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How to bring self-compassion to ageing (a life lesson from turning 50!)

I turned 50 recently! 50!! Life feels like a catapult. I was born on 17 October 1971, the trigger was pulled, and then whoosh…half a century has passed by. So I thought I would reflect on all that, and consider…how can we approach ageing and what might compassion have to do with it?

In some ways 50 is still young. And I moisturise, so that helps! But in some ways, 50 really is starting to get older. Compared to my kids, for example, 16 and 19 years old! To them, I probably seem very old (although I’m sure they also see me as hilarious, heaps of fun, and very very wise).

I remember a young fellow I was working with in my therapy practice. He was having trouble with relationships and the whole online dating thing, navigating Tinder and so on. At one point in our discussion he turned to me with great sincerity and said, “Did young people have sex in your generation?”


I responded with, “You’re really curious about how people in different eras might have dealt with these kinds of relationship challenges.”

Time Passes and We Age

Anyway, the point is that everything changes, time passes, and we age. In fact, we are very fortunate when we do get to age. Sometimes death can come far too early. The things we love and cherish, our family, friends, pets…everything will change, age, and pass away.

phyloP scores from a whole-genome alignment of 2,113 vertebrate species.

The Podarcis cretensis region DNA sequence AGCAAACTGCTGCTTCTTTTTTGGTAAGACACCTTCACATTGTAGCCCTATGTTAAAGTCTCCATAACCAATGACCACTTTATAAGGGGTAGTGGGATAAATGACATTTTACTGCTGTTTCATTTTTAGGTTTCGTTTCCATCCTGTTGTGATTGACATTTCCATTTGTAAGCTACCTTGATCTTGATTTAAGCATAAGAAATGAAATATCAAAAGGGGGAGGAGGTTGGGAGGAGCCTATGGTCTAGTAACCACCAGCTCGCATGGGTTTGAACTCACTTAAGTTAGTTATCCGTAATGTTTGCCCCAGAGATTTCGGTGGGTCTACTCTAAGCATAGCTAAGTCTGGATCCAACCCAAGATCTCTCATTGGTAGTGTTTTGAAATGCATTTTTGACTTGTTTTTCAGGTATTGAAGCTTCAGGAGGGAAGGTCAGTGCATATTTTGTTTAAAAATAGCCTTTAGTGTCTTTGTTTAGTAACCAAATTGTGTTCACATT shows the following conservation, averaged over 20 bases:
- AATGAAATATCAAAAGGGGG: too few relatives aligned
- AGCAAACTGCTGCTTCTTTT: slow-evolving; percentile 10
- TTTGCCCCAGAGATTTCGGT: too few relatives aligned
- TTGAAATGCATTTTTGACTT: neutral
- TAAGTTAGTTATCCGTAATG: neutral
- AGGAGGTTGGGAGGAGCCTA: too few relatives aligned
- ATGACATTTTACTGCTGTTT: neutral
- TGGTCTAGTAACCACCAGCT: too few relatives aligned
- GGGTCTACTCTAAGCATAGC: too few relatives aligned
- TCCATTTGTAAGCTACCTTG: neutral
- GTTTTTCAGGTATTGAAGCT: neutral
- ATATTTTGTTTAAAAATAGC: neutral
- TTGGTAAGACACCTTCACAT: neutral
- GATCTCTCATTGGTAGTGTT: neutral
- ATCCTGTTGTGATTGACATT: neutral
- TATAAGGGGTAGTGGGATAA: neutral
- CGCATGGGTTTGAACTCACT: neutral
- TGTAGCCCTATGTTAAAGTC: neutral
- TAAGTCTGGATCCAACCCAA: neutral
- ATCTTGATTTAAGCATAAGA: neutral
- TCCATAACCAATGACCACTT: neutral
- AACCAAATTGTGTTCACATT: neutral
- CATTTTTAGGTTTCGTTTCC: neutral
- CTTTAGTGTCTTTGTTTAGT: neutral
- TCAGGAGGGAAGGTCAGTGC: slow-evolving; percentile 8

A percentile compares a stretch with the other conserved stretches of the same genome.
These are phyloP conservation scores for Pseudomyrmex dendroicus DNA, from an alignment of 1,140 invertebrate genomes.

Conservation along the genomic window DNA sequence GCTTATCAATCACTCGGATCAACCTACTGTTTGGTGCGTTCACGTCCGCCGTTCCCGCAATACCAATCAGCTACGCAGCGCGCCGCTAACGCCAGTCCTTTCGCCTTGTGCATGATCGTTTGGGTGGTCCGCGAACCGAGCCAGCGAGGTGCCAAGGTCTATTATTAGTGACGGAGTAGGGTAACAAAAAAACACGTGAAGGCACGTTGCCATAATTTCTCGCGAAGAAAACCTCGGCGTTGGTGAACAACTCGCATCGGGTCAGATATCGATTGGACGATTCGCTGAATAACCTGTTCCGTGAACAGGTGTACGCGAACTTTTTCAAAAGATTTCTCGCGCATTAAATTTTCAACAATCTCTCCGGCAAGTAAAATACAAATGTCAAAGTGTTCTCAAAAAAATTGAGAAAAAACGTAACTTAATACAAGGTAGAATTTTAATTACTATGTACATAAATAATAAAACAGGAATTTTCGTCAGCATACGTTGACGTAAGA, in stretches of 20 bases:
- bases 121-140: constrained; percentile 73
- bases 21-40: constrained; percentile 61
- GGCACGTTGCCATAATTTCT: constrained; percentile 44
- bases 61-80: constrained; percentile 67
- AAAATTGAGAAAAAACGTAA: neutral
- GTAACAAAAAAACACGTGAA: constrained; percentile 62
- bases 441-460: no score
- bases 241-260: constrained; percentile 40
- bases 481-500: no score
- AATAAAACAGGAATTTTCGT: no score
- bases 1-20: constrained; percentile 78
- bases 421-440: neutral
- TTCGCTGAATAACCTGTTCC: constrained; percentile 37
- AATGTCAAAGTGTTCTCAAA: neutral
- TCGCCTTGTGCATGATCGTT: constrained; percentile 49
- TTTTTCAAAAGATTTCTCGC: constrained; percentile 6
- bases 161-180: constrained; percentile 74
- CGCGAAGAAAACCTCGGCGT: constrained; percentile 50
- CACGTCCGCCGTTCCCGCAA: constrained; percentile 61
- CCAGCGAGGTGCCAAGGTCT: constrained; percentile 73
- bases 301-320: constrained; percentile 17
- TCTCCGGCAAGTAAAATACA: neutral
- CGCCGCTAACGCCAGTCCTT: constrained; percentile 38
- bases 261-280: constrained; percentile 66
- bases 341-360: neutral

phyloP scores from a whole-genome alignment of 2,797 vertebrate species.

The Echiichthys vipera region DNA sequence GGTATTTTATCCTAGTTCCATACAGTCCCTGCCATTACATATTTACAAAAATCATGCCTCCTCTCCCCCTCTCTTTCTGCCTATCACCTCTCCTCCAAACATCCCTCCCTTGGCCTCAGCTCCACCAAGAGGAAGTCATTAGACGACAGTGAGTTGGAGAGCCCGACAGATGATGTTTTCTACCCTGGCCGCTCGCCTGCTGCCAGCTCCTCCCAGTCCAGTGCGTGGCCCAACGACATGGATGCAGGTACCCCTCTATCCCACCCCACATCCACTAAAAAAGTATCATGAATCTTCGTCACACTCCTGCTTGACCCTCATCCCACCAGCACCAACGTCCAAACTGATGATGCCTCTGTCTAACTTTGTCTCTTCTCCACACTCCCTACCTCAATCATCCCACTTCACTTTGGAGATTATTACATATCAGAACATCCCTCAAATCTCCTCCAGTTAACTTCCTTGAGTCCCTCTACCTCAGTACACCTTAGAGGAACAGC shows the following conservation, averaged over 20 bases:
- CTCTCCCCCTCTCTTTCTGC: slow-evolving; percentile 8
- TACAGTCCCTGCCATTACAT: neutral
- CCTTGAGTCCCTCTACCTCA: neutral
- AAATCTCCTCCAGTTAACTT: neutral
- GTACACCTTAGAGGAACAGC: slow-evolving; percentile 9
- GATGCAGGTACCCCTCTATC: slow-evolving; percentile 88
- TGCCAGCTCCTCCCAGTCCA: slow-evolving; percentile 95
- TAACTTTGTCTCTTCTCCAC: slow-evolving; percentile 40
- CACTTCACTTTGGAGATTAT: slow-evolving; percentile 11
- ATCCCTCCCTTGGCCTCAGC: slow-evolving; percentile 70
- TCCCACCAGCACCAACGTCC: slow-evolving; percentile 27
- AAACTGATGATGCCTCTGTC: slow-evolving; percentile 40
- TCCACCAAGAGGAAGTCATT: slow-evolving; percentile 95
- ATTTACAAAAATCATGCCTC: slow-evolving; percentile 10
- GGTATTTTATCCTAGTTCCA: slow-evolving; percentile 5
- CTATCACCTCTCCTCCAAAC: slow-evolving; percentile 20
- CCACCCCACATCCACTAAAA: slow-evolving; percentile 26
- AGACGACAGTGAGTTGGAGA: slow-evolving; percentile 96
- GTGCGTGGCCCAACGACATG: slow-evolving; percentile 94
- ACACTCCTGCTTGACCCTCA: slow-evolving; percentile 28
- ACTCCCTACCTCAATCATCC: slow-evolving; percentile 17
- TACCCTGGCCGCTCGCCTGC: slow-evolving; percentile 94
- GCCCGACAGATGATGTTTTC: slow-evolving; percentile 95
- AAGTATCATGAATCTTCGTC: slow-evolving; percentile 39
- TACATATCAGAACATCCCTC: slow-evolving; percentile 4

Including ourselves.

Of course, there are positives in that whole ageing process. I mean, I worry a lot less about what other people think. I’m not saying I don’t worry at all, but I definitely worry a lot less.

And then, at the same time, my bones creak, my muscles ache, my body just doesn’t do what I want it to anymore. It used to be much more compliant!

About a week ago, I lay in bed with a dull but persistent pain in the chest. The pain had actually been there a couple of days, but on this particular night it had intensified to the point where I couldn’t sleep! I pulled out the phone, Googled “chest pain”. I’m sure you know where this is going…

Watch out for the signs of heart attack!

Does the chest pain feel like a heavy weight? Am I feeling pain down my left arm? Is my breathing laboured? It feels kind of laboured. Then I was all caught up in loops. The anxiety set in, and I started to worry, catastrophise and eventually my heart was actually racing!

I thought, well, I am nearly 50, I have a family history of heart attack, they say to err on the side of caution…so I went into hospital. Yep! And on the way I thought, man, I hope they don’t just say I am having a panic attack. I’m a psychologist, I should know what a panic attack is! They’ll think I’m a fool!

We have tricky brains!! My threat system was activated, fight/flight and all that, there was the fearful imagining, worry and catastrophising, and then there was the self-conscious emotions, embarrassment and shame…it was all there.

Just so you know, I got all hooked up, bloods taken, ECG, and after a couple of hours the doctor came in and said, “I think it is probably a muscle strain.” Doh! BUT, I’ve had bloods and ECG now, and my heart has the all clear! So that’s the good news.